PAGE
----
Friday, September 27, 2013

A question of Self Defence

The idea for this blog was sparked by Cara’s blog of last week.  The debate about self defence, the right to protect your property against threat/perceived threat has been raging on for a long time now so I thought you might be interested in this case.
The story, at first glance  is simple. At the age 35 Anthony Martin inherited a remote farmhouse from his uncle. In 1999 Martin ( then 55) shot dead an intruder. He claimed he had been burgled ten times before at a financial cost of over £6000. He had complained at length about the theft and the lack of police action so he armed himself with a pump action shotgun and on the night of 20th August 1999 the inevitable happened.

                                                             Tony Martin

Brendon Fearon (29) and Fred Barras (16) broke into the property. Martin claims he woke up at the sound of a window being broken and discharged his birdshot loaded shotgun. He said he was shooting in the pitch dark and down the stairwell, the weapon was discharged three times, once when the intruders were on the stairwell and twice more as they tried to get out the window of a downstairs room. Both received gunshot wounds to the legs but Barras was also fatally shot in the back. He died at the scene.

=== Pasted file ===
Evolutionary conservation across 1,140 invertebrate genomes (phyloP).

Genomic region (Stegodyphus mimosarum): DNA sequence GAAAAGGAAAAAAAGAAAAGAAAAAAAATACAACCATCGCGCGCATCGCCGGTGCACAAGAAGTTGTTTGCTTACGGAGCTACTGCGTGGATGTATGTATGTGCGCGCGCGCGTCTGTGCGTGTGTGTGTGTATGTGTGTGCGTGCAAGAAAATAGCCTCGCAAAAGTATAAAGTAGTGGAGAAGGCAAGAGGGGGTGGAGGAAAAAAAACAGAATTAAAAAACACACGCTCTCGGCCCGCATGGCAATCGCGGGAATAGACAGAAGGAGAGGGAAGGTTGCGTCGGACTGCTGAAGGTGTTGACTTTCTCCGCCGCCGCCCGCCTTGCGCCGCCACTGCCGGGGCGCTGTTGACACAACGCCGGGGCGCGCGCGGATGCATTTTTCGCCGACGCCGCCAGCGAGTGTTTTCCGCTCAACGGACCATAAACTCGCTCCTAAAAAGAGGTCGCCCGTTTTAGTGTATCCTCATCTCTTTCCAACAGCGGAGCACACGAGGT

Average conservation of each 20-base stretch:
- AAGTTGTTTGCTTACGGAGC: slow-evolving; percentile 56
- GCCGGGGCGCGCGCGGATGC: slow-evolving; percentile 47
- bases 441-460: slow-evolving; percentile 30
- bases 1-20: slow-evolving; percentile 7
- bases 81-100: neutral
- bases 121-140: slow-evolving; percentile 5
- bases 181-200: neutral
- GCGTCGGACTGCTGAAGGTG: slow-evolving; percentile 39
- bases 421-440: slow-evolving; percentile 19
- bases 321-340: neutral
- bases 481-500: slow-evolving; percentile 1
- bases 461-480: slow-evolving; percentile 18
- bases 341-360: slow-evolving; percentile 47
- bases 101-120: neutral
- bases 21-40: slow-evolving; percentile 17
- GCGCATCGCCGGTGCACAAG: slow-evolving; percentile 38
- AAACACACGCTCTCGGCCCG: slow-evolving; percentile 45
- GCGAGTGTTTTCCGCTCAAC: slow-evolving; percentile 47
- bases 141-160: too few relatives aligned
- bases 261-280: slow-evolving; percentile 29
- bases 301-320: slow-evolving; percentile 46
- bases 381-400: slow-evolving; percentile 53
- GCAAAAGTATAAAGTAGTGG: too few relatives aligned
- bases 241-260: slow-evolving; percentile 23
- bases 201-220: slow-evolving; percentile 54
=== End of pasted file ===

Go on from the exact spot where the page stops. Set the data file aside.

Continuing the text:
So far it is tragic,  but deeper investigation suggests that something else might have been going on. 
 Fred Barras

The police are not sure that the farmhouse had been burgled so many times. Martin’s gun was illegal. He had had his licence revoked in 1994 after he caught a man scrumping for apples, chased him and shot a hole in the back of his car. Forensic tests show that Martin could not have been on the stairs shooting downwards, but that he was standing on the level in the doorway already downstairs when he fired the shots. The prosecution suggested he was lying in wait for the burglars and opened fire for retribution for previous break-ins at his house.
                                                  The farm, locally known as Bleak House

On 10 January 2000, Fearon and Darren Bark  ( the 33 year old getaway driver )admitted to conspiracy to burgle. Fearon was sentenced to 36 months in prison, and Bark to 30 months (with an additional 12 months arising from previous offences). Fearon was released on 10 August 2001.
Fred Barras, the dead youth, aged 16, had already a lengthy criminal record, arrested 29 times.
Then on 23rd August 1999, Martin was charged with the murder of Barras and the attempted murder of Fearon. I think it is fair to say there was a groundswell of public support for him at that time.
Self defence in English law permits one person to kill another only if the person uses no more than "reasonable force". The jury has to decide whether or not an unreasonable amount of force was used. The jury can  return a manslaughter verdict if they think the accused "did not intend to kill or cause serious bodily harm". Which brings into question what Martin’s mind set actually was. If the intruders were already fleeing – that is not self defence. Martin was found Martin guilty of murder by a 10 to 2 majority and was sentenced to life, with a recommended minimum term to serve of 9 years.